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How one controversial Tel Aviv clinic is helping transgender youth

A special clinic in Tel Aviv has quietly treated transgender youths for the last three years while Israeli society gradually warms to the idea of gender reassignment.
Members of the Israeli transgender community march during the annual Gay parade in Jerusalem on June 25, 2009. More than 2,000 people took part a toned down Gay Pride parade in Jerusalem which drew only muted protest, in contrast to the violent controversy the event had stirred in the past.  AFP PHOTO/MARCO LONGARI (Photo credit should read MARCO LONGARI/AFP/Getty Images)

The Channel 2 network recently received an unusual complaint: A viewer of the reality show "Big Brother" claimed that her feelings were hurt when a participant was shown putting on tefillin, small boxes containing Torah verses worn by observant Jews during weekday prayer. For the viewer, the problem was that this participant, Michael Elroy, is transgender — a man who was born a woman and changed his gender. Even though Judaism does not forbid women from putting on tefillin, most of the Orthodox public holds that this deed is reserved for men only. And so, according to the complainant, Channel 2 “enabled a woman to ridicule Jewish values and the holy books.”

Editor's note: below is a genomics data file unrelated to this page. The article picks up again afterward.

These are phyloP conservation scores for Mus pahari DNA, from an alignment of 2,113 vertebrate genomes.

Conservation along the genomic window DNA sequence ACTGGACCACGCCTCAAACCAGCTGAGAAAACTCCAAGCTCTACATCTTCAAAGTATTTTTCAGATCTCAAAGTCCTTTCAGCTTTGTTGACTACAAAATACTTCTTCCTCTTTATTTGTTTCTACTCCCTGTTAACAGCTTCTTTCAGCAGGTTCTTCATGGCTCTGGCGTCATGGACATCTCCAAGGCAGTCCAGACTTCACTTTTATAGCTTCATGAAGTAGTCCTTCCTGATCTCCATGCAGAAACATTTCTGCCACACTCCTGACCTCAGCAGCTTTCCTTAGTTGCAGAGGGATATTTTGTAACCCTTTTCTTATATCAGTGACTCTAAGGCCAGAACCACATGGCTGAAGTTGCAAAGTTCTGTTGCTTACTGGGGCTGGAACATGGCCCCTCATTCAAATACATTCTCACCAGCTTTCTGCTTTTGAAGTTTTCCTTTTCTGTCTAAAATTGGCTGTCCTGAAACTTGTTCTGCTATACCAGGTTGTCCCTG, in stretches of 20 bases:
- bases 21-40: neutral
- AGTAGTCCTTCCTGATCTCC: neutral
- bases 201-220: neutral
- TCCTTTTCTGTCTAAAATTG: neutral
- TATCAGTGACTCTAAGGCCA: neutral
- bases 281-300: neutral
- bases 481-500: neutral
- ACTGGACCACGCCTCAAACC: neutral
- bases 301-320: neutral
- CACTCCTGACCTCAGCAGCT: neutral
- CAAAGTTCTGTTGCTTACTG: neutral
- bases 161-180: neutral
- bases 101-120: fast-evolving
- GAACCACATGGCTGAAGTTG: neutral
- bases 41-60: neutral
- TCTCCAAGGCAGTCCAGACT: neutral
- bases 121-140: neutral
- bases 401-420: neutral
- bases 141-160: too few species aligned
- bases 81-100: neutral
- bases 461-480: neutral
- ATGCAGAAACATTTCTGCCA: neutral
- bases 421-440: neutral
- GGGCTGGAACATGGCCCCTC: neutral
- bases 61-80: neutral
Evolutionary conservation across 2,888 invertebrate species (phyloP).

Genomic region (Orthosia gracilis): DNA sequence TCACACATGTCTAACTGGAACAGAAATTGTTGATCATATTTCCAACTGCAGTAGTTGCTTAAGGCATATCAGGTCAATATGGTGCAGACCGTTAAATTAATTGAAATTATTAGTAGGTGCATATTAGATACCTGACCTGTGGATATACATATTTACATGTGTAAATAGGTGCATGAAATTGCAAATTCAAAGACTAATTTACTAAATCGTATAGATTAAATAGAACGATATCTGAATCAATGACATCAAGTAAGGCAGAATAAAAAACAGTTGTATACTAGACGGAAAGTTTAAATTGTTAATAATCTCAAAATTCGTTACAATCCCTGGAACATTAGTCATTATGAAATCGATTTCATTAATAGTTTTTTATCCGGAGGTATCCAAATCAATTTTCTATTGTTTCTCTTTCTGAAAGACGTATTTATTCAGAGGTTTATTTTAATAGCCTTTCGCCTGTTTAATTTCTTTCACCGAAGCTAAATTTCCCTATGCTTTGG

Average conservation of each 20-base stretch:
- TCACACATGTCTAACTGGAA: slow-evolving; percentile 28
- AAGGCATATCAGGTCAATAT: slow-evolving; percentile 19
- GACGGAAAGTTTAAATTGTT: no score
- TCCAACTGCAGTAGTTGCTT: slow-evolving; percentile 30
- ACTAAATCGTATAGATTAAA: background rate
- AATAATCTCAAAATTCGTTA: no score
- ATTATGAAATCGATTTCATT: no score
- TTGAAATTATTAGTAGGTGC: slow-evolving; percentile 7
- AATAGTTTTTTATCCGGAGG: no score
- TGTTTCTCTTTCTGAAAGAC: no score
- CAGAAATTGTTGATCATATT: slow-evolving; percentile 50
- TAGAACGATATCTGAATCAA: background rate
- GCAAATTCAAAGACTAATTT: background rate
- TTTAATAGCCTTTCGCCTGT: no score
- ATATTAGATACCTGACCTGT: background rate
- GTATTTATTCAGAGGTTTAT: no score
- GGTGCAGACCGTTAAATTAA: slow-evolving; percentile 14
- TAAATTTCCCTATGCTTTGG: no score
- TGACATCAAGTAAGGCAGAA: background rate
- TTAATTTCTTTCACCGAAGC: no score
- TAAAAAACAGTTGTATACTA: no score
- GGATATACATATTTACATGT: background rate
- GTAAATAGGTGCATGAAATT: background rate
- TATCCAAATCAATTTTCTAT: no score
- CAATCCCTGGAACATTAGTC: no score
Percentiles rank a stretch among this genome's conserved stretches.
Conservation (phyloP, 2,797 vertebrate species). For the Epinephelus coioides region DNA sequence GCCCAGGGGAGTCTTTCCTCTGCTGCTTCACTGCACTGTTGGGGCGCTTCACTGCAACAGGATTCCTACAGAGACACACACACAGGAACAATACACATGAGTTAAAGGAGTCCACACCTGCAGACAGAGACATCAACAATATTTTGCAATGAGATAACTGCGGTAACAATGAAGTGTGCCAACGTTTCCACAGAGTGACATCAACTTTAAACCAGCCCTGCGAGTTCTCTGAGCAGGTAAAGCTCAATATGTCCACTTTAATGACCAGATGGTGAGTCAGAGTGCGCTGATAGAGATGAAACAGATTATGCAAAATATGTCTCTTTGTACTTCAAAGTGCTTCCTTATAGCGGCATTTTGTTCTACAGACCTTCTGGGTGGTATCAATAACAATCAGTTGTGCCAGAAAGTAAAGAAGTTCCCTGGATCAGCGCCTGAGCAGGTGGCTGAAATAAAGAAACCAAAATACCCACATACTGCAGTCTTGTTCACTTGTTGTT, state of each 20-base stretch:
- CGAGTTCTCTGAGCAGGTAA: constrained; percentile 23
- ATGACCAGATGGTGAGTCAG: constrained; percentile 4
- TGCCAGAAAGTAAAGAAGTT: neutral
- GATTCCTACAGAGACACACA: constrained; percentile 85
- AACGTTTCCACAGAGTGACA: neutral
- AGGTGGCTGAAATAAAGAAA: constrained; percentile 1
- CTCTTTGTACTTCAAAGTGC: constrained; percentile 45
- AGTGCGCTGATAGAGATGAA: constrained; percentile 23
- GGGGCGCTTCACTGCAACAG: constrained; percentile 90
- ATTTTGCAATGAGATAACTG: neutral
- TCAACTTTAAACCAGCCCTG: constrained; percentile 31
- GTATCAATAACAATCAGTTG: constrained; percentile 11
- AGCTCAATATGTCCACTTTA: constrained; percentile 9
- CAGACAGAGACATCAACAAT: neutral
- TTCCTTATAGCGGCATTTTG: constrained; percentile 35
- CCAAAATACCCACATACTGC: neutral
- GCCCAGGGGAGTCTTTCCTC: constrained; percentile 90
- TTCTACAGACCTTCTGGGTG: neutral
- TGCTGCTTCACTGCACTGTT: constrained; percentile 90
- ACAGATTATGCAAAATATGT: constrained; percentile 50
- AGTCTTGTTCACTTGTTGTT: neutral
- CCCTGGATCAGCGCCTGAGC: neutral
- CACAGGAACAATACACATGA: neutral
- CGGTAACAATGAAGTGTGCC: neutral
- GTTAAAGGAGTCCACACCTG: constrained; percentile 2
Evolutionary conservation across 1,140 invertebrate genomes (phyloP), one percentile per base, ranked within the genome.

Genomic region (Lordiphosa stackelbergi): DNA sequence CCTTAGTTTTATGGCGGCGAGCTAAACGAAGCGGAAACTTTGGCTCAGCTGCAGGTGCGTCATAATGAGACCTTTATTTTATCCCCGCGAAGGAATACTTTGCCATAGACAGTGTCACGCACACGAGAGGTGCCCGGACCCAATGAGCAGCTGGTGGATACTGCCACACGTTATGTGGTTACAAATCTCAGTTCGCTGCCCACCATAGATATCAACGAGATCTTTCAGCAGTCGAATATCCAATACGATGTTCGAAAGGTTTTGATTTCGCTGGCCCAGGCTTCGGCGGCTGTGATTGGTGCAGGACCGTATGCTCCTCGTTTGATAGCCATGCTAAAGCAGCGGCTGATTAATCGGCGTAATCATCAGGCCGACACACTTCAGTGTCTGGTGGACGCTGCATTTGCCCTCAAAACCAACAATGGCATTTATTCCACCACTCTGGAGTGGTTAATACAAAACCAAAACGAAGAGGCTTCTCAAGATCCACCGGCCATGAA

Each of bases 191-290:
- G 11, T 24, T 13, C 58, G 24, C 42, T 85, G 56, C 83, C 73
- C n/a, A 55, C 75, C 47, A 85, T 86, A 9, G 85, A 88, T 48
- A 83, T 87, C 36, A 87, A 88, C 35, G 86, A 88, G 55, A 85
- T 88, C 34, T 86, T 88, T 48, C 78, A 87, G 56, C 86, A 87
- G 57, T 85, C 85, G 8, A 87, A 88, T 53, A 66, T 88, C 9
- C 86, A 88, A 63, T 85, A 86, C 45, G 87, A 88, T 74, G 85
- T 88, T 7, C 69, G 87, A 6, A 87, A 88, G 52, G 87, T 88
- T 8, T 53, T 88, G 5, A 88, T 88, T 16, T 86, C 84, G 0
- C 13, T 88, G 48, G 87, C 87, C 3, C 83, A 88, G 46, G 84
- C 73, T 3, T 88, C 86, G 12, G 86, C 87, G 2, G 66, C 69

The station's franchisee, Keshet, which broadcasts the program, fully backed Elroy. “He was born female but in the course of his life made a sex change and today he’s a man,” the company stated to the network in response to the complaint. “Therefore, how he relates to himself is how we relate to him, and how we expect society to relate to him.”

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